Naval Air: The Japanese Answer To The P-8A

Archives

October 2, 2014: Japan is moving forward with its own replacement for its twenty year old American P-3Cs maritime reconnaissance aircraft. Rather than buy the new American P-8A Poseidon anti-submarine and maritime patrol aircraft Japan is moving ahead with its own twin-jet P-1. This project has been moving along since the late 1990s, with the first flight taking place in 2007 and the first two production models delivered in 2013. Another eleven have been built for development and most of these can be converted to production model standards and put to work. With the growing threat of Chinese naval power, especially submarines, the military is asking for at least twenty more production models to be ordered in the next year.

The P-1 is based on a new Japanese designed air transport, the C-1, which is also been getting more government orders and is aimed at export markets as well. Thus the P-1 is 79 ton aircraft with eight hard points on the wings for up to eight tons of bombs, torpedoes, depth charges, mines or missiles.  The P-1 also carries up to 70 sonobuoys. Crew consists of a pilot and copilot plus eleven for equipment operators. Cruise speed is 833 kilometers an hour and endurance is about nine hours.

The American P-8A also entered service in 2013, four years after its first flight in 2009. The P-8A is based on the widely used Boeing 737 airliner. Although the Boeing 737 based P-8A is a two engine jet, compared to the four engine turboprop P-3 it is replacing, it is a more capable plane. The P-8A has 23 percent more floor space than the P-3 and is larger (38 meter/118 foot wingspan, versus 32.25 meter/100 foot) and heavier (83 tons versus 61). Most other characteristics are the same. Both can stay in the air about 10 hours per sortie. Speed is different. Cruise speed for the 737 is 910 kilometers an hour, versus 590 for the P-3. This makes it possible for the P-8A to get to a patrol area faster, which is a major advantage when chasing down subs first spotted by distant sonar arrays or satellites. However, the P-3 can carry more weapons (9 tons versus 5.6). This is less of a factor as the weapons (torpedoes, missiles, mines, sonobouys) are lighter and more effective today and that trend continues. Both carry the same size crew of 10-11 pilots and equipment operators. Both aircraft carry search radar and various other sensors. The P-1 matches the P-8A pretty closely.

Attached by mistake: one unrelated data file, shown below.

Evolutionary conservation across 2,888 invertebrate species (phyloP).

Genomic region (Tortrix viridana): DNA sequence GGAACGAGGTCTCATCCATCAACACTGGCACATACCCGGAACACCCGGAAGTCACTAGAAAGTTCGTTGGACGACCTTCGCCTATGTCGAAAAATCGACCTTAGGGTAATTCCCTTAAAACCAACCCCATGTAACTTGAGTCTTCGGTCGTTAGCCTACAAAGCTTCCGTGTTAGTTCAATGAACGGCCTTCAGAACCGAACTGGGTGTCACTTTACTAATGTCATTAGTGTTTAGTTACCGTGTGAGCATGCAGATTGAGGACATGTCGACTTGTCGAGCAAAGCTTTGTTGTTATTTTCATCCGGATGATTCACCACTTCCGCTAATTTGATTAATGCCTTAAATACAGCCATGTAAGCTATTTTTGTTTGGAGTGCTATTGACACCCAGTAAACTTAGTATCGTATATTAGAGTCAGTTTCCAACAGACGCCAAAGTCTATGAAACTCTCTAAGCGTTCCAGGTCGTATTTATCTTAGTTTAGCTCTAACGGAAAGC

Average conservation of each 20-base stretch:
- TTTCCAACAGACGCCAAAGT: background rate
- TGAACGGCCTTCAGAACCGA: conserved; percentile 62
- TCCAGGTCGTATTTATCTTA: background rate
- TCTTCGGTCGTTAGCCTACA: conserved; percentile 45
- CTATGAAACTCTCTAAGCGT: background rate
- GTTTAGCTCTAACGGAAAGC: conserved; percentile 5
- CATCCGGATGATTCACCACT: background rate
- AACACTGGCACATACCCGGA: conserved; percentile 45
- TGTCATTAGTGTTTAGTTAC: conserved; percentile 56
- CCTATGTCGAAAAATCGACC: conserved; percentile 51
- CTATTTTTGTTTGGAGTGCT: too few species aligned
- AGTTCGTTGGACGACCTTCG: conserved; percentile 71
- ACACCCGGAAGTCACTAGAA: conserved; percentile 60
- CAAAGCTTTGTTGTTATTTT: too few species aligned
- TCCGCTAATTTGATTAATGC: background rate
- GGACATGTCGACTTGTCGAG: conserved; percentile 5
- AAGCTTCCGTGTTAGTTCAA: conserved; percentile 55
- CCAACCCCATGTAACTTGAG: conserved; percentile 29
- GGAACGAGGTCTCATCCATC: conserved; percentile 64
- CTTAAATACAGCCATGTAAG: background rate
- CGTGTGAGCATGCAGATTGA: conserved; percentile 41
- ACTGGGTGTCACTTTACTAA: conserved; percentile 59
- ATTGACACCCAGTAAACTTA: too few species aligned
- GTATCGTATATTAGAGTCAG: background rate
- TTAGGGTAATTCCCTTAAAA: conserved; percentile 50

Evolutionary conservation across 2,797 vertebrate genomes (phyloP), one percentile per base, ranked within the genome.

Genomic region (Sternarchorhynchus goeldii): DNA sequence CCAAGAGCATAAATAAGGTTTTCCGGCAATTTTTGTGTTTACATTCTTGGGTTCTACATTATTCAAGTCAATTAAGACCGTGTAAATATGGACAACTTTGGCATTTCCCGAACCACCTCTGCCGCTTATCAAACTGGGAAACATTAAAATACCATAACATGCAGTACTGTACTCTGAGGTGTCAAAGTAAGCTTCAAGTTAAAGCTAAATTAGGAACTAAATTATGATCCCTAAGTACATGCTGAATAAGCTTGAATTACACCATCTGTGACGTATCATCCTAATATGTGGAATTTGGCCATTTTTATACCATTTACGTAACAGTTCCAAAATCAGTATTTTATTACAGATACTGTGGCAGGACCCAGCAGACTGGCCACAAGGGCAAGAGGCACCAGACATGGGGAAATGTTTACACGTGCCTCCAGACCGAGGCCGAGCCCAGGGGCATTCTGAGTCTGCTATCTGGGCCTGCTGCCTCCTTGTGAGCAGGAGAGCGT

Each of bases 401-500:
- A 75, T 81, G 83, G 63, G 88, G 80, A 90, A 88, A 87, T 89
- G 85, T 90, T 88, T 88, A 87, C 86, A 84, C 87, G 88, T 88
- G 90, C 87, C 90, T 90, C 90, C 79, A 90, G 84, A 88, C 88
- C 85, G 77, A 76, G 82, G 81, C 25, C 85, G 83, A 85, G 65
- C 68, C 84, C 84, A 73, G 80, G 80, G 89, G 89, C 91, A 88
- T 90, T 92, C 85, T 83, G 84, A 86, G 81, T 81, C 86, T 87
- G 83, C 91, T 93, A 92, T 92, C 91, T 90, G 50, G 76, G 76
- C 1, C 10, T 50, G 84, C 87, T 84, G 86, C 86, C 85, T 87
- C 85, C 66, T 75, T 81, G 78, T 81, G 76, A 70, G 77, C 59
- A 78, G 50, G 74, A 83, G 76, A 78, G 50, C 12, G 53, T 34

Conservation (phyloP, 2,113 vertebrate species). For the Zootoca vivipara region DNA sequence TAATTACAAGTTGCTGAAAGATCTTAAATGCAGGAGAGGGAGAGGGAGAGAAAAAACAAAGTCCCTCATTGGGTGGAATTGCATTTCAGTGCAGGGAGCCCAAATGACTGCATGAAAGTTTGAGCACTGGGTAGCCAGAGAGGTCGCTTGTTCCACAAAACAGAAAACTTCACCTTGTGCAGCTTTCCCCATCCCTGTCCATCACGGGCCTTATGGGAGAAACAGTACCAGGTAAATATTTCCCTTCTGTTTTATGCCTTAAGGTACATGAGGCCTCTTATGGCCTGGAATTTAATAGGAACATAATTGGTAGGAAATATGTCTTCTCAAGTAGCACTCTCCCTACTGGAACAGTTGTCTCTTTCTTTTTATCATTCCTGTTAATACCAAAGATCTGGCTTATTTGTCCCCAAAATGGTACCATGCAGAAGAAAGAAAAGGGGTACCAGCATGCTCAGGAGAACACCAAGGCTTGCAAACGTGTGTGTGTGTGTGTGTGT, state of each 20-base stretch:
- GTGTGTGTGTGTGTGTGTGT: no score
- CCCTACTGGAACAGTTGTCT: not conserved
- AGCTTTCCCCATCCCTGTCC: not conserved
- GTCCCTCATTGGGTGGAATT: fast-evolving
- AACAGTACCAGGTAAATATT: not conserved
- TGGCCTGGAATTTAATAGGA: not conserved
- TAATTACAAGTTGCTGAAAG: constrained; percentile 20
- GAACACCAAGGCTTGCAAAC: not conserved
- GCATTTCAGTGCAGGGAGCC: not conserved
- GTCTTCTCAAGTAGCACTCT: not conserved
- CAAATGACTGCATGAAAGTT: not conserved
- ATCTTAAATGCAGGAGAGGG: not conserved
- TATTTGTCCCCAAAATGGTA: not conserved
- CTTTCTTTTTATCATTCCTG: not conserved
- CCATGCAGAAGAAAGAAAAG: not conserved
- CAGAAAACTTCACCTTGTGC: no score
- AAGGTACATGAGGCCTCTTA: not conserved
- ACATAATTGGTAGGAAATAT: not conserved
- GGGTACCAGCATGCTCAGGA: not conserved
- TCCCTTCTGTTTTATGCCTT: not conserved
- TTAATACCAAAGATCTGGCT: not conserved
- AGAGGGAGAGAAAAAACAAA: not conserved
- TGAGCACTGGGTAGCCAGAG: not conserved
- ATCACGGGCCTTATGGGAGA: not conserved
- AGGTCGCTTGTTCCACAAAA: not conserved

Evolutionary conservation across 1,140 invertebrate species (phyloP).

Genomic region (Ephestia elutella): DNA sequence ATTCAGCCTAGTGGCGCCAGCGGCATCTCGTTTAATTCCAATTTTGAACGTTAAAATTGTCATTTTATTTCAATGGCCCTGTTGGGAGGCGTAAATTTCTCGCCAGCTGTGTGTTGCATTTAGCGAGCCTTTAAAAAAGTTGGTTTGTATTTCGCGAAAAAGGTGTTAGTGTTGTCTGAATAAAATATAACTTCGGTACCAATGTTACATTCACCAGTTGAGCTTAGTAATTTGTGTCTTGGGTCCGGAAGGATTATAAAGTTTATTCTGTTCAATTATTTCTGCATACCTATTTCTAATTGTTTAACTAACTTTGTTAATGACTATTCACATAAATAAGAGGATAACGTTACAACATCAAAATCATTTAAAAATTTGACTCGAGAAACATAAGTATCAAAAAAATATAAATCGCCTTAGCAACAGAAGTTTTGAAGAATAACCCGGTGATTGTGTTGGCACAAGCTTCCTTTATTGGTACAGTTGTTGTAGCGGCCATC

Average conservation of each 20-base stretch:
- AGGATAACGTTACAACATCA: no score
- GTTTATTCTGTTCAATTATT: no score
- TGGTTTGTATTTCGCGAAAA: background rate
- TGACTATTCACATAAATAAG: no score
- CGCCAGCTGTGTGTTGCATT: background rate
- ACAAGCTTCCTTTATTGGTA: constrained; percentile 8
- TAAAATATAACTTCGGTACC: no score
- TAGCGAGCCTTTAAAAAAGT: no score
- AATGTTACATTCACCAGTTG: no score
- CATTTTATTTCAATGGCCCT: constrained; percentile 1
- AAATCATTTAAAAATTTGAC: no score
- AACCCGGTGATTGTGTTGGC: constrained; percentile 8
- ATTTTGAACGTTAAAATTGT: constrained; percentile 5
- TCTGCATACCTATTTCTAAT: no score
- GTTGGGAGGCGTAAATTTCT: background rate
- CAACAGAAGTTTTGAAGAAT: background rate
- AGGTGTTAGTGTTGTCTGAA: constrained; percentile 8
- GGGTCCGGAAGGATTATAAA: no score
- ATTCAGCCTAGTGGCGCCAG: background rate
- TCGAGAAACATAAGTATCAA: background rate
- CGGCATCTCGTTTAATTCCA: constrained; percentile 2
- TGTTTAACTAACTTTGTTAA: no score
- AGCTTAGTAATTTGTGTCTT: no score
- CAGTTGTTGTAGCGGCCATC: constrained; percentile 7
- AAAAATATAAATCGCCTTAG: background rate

The B-737 like the C-1 is a more modern design. The 737 has been used successfully since the 1960s by commercial aviation. Navy aviators are confident that it will be as reliable as the P-3. Problems with new military electronics are not unusual but it was hoped that the manufacturer would find and fix the worst bugs before the troops got the aircraft.

The P-3 was based on the Electra civilian airliner that first flew in 1954, although only 170 were built, plus 600 P-3s. Some Electras are still in service. The Boeing 737 first flew in 1965, and over 5,000 have been built. The P-8A will be the first 737 designed with a bomb bay and four wing racks for weapons. The P-8 costs about $275 million each.

The P-8 is remarkably similar in terms of the equipment and techniques to the half century old P-3s it replaces. Arguably the most successful maritime patrol aircraft ever, the P-3 experience, and some of the same gear were merged with the equally admired Boeing 737 air transport to create the P-8. While the functions of the P-8 are similar to the P-3 most of the electronics are new and apparently not tested enough. The U.S. and Indian navies will both receive the new American P-8 maritime reconnaissance aircraft at about the same time. The Indians P-8Is are slightly different than the P-8A the Americans will use. The Japanese also customized their P-3Cs. 

 


Article Archive

Naval Air: Current 2018 2017 2016 2015 2014 2013 2012 2011 2010 2009 2008 2007 2006 2005 2004 2003 2002 2001 2000 1999 


X

ad
0
20

Help Keep Us Soaring

We need your help! Our subscription base has slowly been dwindling. We need your help in reversing that trend. We would like to add 20 new subscribers this month.

Each month we count on your subscriptions or contributions. You can support us in the following ways:

  1. Make sure you spread the word about us. Two ways to do that are to like us on Facebook and follow us on Twitter.
  2. Subscribe to our daily newsletter. We’ll send the news to your email box, and you don’t have to come to the site unless you want to read columns or see photos.
  3. You can contribute to the health of StrategyPage. A contribution is not a donation that you can deduct at tax time, but a form of crowdfunding. We store none of your information when you contribute..
Subscribe   Contribute   Close